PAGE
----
There’s an interesting summary of the issues related to this practice from Magistrate Judge Peter Kang’s decision last week in U.S. v. Meta Platforms, Inc. (N.D. Cal.). A South Korean court issued what is essentially an international subpoena (“a Letter of Request under the Hague Convention on the Taking of Evidence Abroad in Civil or Commercial Matters requesting international judicial assistance”) aimed at getting Meta to disclose the identity of the authors of several pseudonymous Instagram accounts. The request was for a civil insult case being litigated in Korean court. Here’s part of the court’s analysis:

Here’s the factual backstory:

The comments posted by the unknown defendants (pp. 14-18) do appear to be insulting (e.g., “Her appearance has already no goddam class whatsoever, so the prices of clothing are also outrageous. What the fuck, a motherless bitch!”). But I think most or all wouldn’t be viewed as defamatory factual statements by American courts, and I doubt they would rise to the level of intentional infliction of emotional distress tort. This is one reason the court’s conclusion that the First Amendment doesn’t apply to foreigners speaking outside the U.S. (as appears to be the case as a factual matter) is significant.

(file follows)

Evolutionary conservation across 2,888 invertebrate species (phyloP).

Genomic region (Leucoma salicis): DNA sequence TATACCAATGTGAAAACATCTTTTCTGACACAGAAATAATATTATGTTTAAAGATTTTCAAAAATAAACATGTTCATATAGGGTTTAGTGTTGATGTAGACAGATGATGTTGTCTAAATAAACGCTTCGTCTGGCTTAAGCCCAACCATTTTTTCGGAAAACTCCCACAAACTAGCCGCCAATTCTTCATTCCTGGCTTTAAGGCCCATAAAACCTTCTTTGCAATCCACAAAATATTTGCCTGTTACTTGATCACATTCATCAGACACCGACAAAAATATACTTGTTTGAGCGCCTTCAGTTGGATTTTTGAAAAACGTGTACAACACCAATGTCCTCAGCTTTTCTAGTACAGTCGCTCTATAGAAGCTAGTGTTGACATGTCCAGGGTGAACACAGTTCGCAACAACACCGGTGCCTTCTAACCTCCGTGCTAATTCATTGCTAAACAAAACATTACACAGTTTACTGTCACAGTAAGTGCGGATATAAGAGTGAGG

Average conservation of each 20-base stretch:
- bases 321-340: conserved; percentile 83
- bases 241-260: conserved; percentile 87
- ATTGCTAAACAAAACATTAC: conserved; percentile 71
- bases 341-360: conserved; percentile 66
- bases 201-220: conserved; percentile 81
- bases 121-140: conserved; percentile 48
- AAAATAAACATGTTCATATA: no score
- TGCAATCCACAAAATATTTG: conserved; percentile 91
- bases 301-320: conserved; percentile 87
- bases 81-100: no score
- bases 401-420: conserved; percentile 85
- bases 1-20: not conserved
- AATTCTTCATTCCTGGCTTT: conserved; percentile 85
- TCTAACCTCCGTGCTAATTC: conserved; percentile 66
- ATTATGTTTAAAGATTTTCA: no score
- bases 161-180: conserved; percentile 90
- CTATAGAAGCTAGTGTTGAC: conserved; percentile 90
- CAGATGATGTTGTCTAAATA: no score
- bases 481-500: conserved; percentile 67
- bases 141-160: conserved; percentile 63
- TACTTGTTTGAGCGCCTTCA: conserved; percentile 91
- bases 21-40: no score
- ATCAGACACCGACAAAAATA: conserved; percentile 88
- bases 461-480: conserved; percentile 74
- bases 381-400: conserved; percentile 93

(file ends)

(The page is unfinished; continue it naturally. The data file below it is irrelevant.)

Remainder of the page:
For a similar case allowing a discovery for a lawsuit within the Hong Kong judicial system, see Magistrate Judge Thomas Hixson’s decision in Salarzadeh v. Meta Platforms, Inc. (Nov. 14, 2023), though that case is at least in part a defamation case. The Hong Kong legal system is of course potentially subject to the control of the Chinese government, though I expect that most cases, including most private libel cases aren’t likely to actually draw Communist Party attention. (That’s a separate matter, of course, from the question raised by subpoenas stemming from cases in other countries.)

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